[whatwg] Storage mutex and cookies can lead to browser deadlock

Drew Wilson atwilson at google.com
Wed Aug 26 14:11:30 PDT 2009

My recollection is that we prohibit worker access to cookies for exactly
this reason (WorkerGlobalScope does not expose a "cookies" attribute).

On Wed, Aug 26, 2009 at 2:05 PM, Jens Alfke <snej at google.com> wrote:

> I know that one of the design issues with worker threads and local storage
> has been how to resolve concurrency issues, and that for this reason, in the
> current spec worker threads can't access local storage.
> However, there's a scenario under the current spec that *doesn't* involve
> local storage, whereby a worker thread can deadlock the browser. This is
> because access to cookies, by workers or the browser itself, is also subject
> to that global mutex.
> Consider these steps:
> 1. A worker thread accesses "document.cookie". This causes it to acquire
> the mutex (sec. 3.1.3).
> 2. The thread now performs some long-lasting operation without exiting. In
> the simplest case it just goes into an infinite loop.
> 3. Meanwhile, the user loads a new web page in the browser.
> 4. The resulting HTTP response contains a Cookie: header. The spec requires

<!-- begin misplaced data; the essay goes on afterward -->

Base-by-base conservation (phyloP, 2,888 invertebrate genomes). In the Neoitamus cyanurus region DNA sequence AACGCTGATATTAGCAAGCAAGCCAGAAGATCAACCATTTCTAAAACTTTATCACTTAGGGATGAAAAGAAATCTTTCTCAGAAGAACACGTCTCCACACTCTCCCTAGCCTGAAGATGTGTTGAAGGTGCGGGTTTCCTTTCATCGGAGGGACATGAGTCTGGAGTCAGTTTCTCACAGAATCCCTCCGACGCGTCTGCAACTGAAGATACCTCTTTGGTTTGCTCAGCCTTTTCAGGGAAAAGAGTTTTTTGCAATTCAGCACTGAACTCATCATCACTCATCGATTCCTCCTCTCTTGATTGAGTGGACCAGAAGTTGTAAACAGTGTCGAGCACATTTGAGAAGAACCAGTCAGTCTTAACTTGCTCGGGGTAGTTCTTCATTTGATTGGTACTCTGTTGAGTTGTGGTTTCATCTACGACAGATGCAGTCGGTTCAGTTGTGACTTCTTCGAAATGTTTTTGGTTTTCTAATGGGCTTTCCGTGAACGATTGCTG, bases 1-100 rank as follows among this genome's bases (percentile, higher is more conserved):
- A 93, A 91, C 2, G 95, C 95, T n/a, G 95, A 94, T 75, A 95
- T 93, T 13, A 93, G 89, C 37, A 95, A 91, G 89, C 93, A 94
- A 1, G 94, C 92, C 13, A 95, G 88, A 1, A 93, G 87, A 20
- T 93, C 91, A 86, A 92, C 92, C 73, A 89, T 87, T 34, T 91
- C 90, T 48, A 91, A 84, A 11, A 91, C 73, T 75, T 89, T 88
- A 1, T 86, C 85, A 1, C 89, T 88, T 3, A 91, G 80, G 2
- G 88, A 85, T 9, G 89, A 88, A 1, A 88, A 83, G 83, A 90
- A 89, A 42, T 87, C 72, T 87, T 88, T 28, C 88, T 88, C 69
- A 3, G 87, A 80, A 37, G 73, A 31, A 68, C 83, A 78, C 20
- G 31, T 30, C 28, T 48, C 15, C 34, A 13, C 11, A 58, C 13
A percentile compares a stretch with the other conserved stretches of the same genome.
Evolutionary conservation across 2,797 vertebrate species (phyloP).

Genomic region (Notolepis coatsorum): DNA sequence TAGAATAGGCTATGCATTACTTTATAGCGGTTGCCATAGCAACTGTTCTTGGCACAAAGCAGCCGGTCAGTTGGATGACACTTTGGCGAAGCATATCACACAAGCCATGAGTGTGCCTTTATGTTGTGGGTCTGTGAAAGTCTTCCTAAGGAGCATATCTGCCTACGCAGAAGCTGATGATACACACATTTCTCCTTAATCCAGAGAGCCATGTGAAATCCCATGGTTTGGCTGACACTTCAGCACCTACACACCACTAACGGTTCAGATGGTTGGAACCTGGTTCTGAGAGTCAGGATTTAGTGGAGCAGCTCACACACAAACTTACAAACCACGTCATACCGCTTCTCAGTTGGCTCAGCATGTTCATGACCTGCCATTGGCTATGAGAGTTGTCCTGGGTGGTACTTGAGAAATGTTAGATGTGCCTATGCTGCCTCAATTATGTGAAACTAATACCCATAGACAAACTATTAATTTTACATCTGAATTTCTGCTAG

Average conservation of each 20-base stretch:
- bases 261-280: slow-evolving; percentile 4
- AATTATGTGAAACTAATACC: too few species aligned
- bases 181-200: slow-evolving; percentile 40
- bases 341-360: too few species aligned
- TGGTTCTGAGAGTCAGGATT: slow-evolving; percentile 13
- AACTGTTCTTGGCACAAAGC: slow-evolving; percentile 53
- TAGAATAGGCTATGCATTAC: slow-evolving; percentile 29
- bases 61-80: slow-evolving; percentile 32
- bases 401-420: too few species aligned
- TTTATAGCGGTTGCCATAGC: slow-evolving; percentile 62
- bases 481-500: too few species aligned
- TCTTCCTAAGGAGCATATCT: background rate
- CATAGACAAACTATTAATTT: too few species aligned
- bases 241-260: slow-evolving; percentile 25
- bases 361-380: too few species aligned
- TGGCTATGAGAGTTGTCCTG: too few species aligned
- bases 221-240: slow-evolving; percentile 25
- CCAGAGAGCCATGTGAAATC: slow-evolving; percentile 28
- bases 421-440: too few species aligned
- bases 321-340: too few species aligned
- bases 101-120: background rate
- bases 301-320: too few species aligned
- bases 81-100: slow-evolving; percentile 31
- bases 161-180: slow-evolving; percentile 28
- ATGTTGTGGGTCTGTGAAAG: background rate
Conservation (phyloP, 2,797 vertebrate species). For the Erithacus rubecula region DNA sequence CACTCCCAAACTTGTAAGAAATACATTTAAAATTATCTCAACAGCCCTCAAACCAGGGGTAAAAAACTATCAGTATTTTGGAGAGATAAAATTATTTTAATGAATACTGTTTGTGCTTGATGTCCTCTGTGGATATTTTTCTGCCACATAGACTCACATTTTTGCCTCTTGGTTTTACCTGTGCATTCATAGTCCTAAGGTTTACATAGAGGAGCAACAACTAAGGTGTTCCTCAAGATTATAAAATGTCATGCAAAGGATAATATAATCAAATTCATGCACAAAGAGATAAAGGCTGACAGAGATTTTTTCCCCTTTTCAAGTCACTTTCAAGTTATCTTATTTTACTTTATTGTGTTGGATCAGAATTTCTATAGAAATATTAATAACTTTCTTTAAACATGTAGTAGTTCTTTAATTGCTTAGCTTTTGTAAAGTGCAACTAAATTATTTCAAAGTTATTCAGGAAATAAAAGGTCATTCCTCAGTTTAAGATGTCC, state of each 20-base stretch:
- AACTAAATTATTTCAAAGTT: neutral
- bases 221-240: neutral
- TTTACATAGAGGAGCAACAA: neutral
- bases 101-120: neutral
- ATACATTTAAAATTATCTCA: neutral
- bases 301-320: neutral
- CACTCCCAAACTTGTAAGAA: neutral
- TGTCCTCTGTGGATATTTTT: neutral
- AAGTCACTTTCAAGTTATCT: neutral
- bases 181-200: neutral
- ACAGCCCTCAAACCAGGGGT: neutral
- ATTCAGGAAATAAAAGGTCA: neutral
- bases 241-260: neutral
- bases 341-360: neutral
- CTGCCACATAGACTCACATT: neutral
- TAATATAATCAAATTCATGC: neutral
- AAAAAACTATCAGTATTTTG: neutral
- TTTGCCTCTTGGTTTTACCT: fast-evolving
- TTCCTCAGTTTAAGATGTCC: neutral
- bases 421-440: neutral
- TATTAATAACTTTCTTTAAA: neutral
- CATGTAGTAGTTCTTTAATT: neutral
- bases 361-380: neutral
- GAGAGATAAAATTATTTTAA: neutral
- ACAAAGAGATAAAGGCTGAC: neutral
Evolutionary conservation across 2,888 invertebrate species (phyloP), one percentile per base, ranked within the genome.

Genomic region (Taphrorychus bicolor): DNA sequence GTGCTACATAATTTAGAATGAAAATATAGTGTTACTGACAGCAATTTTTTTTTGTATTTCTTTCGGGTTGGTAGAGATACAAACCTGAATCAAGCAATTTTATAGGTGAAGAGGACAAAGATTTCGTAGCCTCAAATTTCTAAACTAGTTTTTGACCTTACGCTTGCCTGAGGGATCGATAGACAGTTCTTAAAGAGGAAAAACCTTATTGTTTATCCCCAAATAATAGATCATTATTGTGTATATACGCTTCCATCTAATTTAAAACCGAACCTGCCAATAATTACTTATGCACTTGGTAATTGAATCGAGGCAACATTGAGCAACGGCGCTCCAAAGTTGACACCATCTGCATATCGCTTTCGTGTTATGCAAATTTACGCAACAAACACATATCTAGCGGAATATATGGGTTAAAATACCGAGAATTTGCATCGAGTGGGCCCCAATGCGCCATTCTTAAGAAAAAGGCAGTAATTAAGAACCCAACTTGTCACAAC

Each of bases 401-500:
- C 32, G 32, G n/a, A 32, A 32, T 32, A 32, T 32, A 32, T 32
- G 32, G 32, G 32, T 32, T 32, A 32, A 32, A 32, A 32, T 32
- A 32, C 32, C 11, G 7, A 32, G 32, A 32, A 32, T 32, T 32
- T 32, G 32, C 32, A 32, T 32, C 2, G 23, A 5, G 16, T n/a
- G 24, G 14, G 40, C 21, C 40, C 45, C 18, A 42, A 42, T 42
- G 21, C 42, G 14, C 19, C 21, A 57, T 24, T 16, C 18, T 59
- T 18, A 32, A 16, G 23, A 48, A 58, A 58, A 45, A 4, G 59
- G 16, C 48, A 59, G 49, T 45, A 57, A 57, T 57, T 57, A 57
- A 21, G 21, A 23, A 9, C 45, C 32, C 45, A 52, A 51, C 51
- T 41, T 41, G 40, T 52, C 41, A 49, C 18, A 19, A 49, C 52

> that the browser's loader temporarily acquire the mutex while updating the
> cookie (sec. 2.6, item 4).
> 5. The page-load blocks indefinitely because the worker thread still has
> the mutex and never lets go of it.
> The result is that the browser becomes incapable of loading any web pages
> that use cookies. Assuming the worker thread never exits, the only way to
> recover from this is to quit the browser. A worker thread like this could
> very easily be created by a malicious website, resulting in a DoS attack on
> the browser. And of course, a merely poorly-written script could create the
> same effect without intending to.
> I honestly can't think of any safe way of tweaking the semantics of the
> existing 'document.cookie' API to make it transactional. :(
> Has anyone implemented this portion of the spec yet?
> —Jens
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